I will admit that I only sort of watched Friends while it was actually on TV. Where I really learned to appreciate the show was in syndication starting in roughly 1999. We would watch it every night at 6:30 after the local news, but heaven forbid we actually remember to tune in and watch the new episodes. When Friends and Must-See-TV Thursday night on NBC were at their peak, it was very like me to hold that which was terribly popular with disdain. I still do that sometimes but to a much smaller degree than I used to and when I do it, I usually get called on it by Heidi. It was the constant onslaught of reruns that eventually wore me down. And for the most part, I think it's a pretty funny show that is by and large well written and well acted (save some of the latter seasons.)

But to address my sister's assertion - does Friends hold up almost six and a half years after it went off the air? To be honest, I actually think it does, and better than many of its contemporaries. Like so many sitcoms, it's important to remember that it is ultimately a product of its time. And for Friends to hold up, you HAVE to keep that in mind.

The greatest argument that Friends does hold up is that it really captures a part of the 90s zeitgeist. It is 90s nostalgia at its finest and only during the final few seasons, when the writing kind of fell apart and (as I mentioned) the characters become extreme versions of themselves does the connection to that zeitgeist feel a little bit forced. For what Friends really represents is a 90s nostalgia that never existed - it's kind of a modern day Leave It To Beaver. Maybe it rings a little truer in more urban areas, but let me tell you how I did not spend my 20s and early 30s hanging out in a coffee shop waiting for my friends to show up. No, TV is not reality, especially a show like Friends, but I think it plugged into the kind of community that a lot of people our age really wanted but were having a hard time getting. Who wouldn't want a group of close knit slightly neurotic (in a good way) friends to be with and to have basically as a "family of choice?"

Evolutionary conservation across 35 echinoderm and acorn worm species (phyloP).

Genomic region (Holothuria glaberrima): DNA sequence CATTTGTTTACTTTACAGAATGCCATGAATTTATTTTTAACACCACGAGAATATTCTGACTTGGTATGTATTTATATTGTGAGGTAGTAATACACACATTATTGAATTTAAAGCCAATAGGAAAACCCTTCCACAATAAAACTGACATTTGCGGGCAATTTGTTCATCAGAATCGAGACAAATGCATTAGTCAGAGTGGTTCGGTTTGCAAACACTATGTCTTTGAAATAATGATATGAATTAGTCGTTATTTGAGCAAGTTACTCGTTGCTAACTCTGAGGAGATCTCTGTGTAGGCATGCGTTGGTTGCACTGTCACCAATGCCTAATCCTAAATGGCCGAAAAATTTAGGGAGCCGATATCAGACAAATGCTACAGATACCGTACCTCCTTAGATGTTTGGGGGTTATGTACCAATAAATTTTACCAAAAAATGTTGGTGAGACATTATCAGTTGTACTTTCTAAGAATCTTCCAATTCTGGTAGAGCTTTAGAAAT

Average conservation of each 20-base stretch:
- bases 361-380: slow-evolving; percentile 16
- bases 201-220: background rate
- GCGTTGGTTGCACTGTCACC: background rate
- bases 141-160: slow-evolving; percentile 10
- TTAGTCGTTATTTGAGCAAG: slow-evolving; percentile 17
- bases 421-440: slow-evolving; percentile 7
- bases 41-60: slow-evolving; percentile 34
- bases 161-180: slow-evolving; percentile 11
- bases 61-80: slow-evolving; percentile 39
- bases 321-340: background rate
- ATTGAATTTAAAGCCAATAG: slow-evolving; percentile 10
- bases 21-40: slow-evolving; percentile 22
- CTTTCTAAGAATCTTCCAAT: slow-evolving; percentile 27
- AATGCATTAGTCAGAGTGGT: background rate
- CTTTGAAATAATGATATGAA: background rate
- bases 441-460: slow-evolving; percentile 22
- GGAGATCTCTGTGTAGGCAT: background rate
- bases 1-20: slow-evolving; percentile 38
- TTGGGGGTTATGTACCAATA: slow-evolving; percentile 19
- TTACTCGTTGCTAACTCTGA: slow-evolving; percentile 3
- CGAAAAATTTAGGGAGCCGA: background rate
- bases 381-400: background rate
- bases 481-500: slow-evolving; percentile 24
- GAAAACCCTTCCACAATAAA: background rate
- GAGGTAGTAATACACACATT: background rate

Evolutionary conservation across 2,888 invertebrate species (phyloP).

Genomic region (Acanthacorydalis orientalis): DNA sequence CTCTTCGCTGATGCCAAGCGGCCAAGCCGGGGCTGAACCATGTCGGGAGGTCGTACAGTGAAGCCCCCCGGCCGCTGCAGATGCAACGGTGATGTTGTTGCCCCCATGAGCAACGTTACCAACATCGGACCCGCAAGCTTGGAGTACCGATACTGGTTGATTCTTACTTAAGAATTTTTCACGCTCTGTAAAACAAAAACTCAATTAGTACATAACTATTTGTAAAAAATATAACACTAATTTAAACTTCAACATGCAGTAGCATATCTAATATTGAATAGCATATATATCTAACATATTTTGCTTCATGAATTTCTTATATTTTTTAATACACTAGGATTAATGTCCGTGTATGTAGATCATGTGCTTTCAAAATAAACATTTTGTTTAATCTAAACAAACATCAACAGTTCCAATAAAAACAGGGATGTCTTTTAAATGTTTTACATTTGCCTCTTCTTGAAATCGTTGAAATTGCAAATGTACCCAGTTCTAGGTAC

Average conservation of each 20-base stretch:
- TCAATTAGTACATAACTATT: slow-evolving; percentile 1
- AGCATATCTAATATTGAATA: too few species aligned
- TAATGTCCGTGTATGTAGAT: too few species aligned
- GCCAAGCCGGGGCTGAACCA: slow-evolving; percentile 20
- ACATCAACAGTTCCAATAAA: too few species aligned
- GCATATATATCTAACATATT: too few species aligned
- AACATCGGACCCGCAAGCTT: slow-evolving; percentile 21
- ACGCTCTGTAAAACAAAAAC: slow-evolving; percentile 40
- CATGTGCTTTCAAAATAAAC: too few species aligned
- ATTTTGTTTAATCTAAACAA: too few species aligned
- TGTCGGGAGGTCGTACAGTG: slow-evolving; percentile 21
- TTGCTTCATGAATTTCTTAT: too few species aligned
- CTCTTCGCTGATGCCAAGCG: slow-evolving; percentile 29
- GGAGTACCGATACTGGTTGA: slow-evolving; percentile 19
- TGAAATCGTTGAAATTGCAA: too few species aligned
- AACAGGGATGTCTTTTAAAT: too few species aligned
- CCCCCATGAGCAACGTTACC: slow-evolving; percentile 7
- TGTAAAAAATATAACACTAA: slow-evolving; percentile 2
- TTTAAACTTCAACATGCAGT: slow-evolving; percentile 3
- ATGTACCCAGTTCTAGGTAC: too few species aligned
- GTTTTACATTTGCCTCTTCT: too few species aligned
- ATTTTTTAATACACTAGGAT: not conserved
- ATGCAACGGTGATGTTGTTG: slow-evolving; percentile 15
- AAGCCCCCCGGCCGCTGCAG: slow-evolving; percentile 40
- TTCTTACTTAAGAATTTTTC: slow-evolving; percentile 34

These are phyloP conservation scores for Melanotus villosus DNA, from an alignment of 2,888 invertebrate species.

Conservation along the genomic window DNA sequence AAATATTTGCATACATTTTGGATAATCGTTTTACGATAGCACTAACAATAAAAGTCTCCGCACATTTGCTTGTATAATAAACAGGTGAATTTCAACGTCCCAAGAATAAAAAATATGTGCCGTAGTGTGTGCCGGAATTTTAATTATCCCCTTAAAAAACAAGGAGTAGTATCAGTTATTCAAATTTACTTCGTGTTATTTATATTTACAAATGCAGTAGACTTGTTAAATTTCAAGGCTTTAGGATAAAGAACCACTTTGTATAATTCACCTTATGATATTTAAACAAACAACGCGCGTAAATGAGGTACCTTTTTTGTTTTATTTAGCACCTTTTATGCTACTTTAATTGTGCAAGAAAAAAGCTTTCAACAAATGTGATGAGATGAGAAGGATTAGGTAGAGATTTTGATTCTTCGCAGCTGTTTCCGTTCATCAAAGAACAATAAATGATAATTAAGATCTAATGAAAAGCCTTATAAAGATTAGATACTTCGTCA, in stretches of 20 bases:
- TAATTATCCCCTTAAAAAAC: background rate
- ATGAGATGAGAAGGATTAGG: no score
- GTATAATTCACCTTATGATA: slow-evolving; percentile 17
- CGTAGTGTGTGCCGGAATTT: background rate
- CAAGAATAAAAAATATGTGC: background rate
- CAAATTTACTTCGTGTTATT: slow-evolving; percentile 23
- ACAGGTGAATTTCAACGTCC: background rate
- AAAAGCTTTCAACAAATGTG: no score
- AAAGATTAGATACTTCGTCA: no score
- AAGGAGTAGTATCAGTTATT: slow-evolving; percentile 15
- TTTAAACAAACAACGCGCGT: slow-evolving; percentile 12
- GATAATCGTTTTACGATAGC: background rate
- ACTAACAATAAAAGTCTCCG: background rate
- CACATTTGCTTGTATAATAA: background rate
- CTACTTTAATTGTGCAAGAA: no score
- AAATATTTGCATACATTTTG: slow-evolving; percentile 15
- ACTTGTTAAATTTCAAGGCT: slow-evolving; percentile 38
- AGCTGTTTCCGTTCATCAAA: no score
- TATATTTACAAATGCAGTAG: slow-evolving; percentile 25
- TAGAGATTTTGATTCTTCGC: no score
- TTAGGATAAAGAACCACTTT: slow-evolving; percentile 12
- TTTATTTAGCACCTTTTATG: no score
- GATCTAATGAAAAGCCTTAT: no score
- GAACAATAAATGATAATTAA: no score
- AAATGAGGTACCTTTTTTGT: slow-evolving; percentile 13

When Heidi and I were rewatching Friends on DVD (which took about half the time that it took for the show to actually air), there were a lot of times that I found myself a bit wistful for what I knew really never was. I always wished that I knew someone like Phoebe. I always loved (and was frequently a bit jealous of) the relationship between Joey and Chandler which was probably one of the best examples of a bromance before bromance was a buzz word. Even self-absorbed Rachel and massively OCD Monica were very oddly comforting. By magnifying their quirks, the writers somehow managed to make mine feel a bit smaller.

And then there's Ross. *sigh*

Whenever I do one of those "which Friend are you?" quizzes, I always, without fail, get Ross. And that kind of ticks me off because I don't think that I am in any way as pathetic as Ross. Ross is so much a victim of his life's circumstances which is something I try to avoid. But when I'm honest with myself, I'm so not a Chandler (everyone always wants to be a Chandler) and hell no, I'm not a Joey. So that leaves Ross. There are so many episodes of Friends that have massively painful Ross moments, and they usually aren't the focus of the episode. It's always some dumb plot point that relies on Ross being clueless or socially inept and it's usually regarding his rather hapless efforts to find love. These moments multiply exponentially in the final seasons to the point that it really is just so much farce. I have blocked a lot of them out, but so much of the time, it was like watching a horror film through your fingers.

So yeah, Andrew is right. Ross is the most punchable face on television, but I don't think that just because I keep getting him on a stupid Facebook quiz means that I'm equally punchable. All in all, if I had to pick, I'd rather be Paul Rudd as Phoebe's husband Mike Hannigan (aka Crap Bag) than any of the the three main Friends. But who in the hell DOESN'T want to be Paul Rudd? The guy is crazy cool.

If it hadn't been for Wendy, this post would never have happened. Honestly, I don't usually think about Friends this much. But now I want to go rewatch the series. Or maybe just the one in which Chandler is trapped in an ATM vestibule with Jill Goodacre.

I look forward to hearing what others think - does Friends hold up? Or is it just hopelessly dated and passe?